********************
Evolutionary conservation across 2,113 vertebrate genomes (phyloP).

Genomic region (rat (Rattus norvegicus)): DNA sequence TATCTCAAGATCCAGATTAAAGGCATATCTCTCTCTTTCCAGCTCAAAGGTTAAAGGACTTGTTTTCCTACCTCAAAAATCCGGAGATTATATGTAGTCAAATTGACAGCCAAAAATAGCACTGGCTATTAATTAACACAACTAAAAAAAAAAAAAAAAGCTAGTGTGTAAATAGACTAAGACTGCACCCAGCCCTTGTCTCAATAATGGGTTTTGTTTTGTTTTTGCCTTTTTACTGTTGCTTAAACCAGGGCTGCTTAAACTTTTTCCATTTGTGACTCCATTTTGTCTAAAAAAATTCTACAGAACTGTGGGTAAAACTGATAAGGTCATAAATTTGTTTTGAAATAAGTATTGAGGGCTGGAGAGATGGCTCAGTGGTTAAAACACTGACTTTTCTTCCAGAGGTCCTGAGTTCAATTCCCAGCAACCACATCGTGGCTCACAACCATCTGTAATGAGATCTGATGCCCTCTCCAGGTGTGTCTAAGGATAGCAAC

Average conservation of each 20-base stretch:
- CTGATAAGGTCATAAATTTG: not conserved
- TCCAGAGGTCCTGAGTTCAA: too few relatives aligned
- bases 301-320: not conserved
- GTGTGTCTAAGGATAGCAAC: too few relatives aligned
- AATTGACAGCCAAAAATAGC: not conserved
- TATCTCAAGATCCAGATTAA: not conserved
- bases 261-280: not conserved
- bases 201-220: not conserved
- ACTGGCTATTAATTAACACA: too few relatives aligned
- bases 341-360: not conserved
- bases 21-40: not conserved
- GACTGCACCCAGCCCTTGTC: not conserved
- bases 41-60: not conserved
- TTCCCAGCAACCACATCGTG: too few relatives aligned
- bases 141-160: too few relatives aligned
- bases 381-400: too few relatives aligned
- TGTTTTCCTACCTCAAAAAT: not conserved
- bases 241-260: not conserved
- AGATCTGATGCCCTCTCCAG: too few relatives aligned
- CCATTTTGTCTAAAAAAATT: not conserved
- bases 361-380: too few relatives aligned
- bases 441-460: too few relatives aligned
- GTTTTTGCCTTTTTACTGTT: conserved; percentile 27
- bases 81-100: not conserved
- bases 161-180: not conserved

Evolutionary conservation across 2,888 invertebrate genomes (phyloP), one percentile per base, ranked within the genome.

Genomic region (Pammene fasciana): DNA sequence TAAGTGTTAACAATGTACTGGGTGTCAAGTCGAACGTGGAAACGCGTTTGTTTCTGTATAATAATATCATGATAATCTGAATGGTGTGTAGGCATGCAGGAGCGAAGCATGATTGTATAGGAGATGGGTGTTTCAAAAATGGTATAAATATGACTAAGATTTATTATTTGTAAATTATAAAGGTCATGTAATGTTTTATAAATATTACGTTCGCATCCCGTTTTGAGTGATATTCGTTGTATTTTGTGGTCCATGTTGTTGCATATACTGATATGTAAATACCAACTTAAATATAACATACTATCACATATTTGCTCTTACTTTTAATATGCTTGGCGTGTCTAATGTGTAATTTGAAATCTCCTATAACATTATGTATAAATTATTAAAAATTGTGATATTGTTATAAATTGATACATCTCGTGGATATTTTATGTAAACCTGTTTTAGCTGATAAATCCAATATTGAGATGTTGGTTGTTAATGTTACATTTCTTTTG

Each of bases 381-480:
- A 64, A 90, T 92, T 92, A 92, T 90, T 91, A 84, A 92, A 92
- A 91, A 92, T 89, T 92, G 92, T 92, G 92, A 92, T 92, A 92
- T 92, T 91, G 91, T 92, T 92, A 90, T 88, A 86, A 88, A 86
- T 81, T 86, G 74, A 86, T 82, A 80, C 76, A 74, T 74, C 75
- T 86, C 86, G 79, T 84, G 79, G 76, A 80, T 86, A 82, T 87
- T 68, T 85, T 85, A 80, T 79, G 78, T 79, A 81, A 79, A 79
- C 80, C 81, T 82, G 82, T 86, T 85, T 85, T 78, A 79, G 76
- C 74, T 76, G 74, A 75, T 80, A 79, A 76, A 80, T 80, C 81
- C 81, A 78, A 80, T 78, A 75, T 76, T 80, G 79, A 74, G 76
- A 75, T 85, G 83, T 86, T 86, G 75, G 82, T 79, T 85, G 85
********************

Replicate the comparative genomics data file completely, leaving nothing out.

Evolutionary conservation across 2,113 vertebrate genomes (phyloP).

Genomic region (rat (Rattus norvegicus)): DNA sequence TATCTCAAGATCCAGATTAAAGGCATATCTCTCTCTTTCCAGCTCAAAGGTTAAAGGACTTGTTTTCCTACCTCAAAAATCCGGAGATTATATGTAGTCAAATTGACAGCCAAAAATAGCACTGGCTATTAATTAACACAACTAAAAAAAAAAAAAAAAGCTAGTGTGTAAATAGACTAAGACTGCACCCAGCCCTTGTCTCAATAATGGGTTTTGTTTTGTTTTTGCCTTTTTACTGTTGCTTAAACCAGGGCTGCTTAAACTTTTTCCATTTGTGACTCCATTTTGTCTAAAAAAATTCTACAGAACTGTGGGTAAAACTGATAAGGTCATAAATTTGTTTTGAAATAAGTATTGAGGGCTGGAGAGATGGCTCAGTGGTTAAAACACTGACTTTTCTTCCAGAGGTCCTGAGTTCAATTCCCAGCAACCACATCGTGGCTCACAACCATCTGTAATGAGATCTGATGCCCTCTCCAGGTGTGTCTAAGGATAGCAAC

Average conservation of each 20-base stretch:
- CTGATAAGGTCATAAATTTG: not conserved
- TCCAGAGGTCCTGAGTTCAA: too few relatives aligned
- bases 301-320: not conserved
- GTGTGTCTAAGGATAGCAAC: too few relatives aligned
- AATTGACAGCCAAAAATAGC: not conserved
- TATCTCAAGATCCAGATTAA: not conserved
- bases 261-280: not conserved
- bases 201-220: not conserved
- ACTGGCTATTAATTAACACA: too few relatives aligned
- bases 341-360: not conserved
- bases 21-40: not conserved
- GACTGCACCCAGCCCTTGTC: not conserved
- bases 41-60: not conserved
- TTCCCAGCAACCACATCGTG: too few relatives aligned
- bases 141-160: too few relatives aligned
- bases 381-400: too few relatives aligned
- TGTTTTCCTACCTCAAAAAT: not conserved
- bases 241-260: not conserved
- AGATCTGATGCCCTCTCCAG: too few relatives aligned
- CCATTTTGTCTAAAAAAATT: not conserved
- bases 361-380: too few relatives aligned
- bases 441-460: too few relatives aligned
- GTTTTTGCCTTTTTACTGTT: conserved; percentile 27
- bases 81-100: not conserved
- bases 161-180: not conserved

Evolutionary conservation across 2,888 invertebrate genomes (phyloP), one percentile per base, ranked within the genome.

Genomic region (Pammene fasciana): DNA sequence TAAGTGTTAACAATGTACTGGGTGTCAAGTCGAACGTGGAAACGCGTTTGTTTCTGTATAATAATATCATGATAATCTGAATGGTGTGTAGGCATGCAGGAGCGAAGCATGATTGTATAGGAGATGGGTGTTTCAAAAATGGTATAAATATGACTAAGATTTATTATTTGTAAATTATAAAGGTCATGTAATGTTTTATAAATATTACGTTCGCATCCCGTTTTGAGTGATATTCGTTGTATTTTGTGGTCCATGTTGTTGCATATACTGATATGTAAATACCAACTTAAATATAACATACTATCACATATTTGCTCTTACTTTTAATATGCTTGGCGTGTCTAATGTGTAATTTGAAATCTCCTATAACATTATGTATAAATTATTAAAAATTGTGATATTGTTATAAATTGATACATCTCGTGGATATTTTATGTAAACCTGTTTTAGCTGATAAATCCAATATTGAGATGTTGGTTGTTAATGTTACATTTCTTTTG

Each of bases 381-480:
- A 64, A 90, T 92, T 92, A 92, T 90, T 91, A 84, A 92, A 92
- A 91, A 92, T 89, T 92, G 92, T 92, G 92, A 92, T 92, A 92
- T 92, T 91, G 91, T 92, T 92, A 90, T 88, A 86, A 88, A 86
- T 81, T 86, G 74, A 86, T 82, A 80, C 76, A 74, T 74, C 75
- T 86, C 86, G 79, T 84, G 79, G 76, A 80, T 86, A 82, T 87
- T 68, T 85, T 85, A 80, T 79, G 78, T 79, A 81, A 79, A 79
- C 80, C 81, T 82, G 82, T 86, T 85, T 85, T 78, A 79, G 76
- C 74, T 76, G 74, A 75, T 80, A 79, A 76, A 80, T 80, C 81
- C 81, A 78, A 80, T 78, A 75, T 76, T 80, G 79, A 74, G 76
- A 75, T 85, G 83, T 86, T 86, G 75, G 82, T 79, T 85, G 85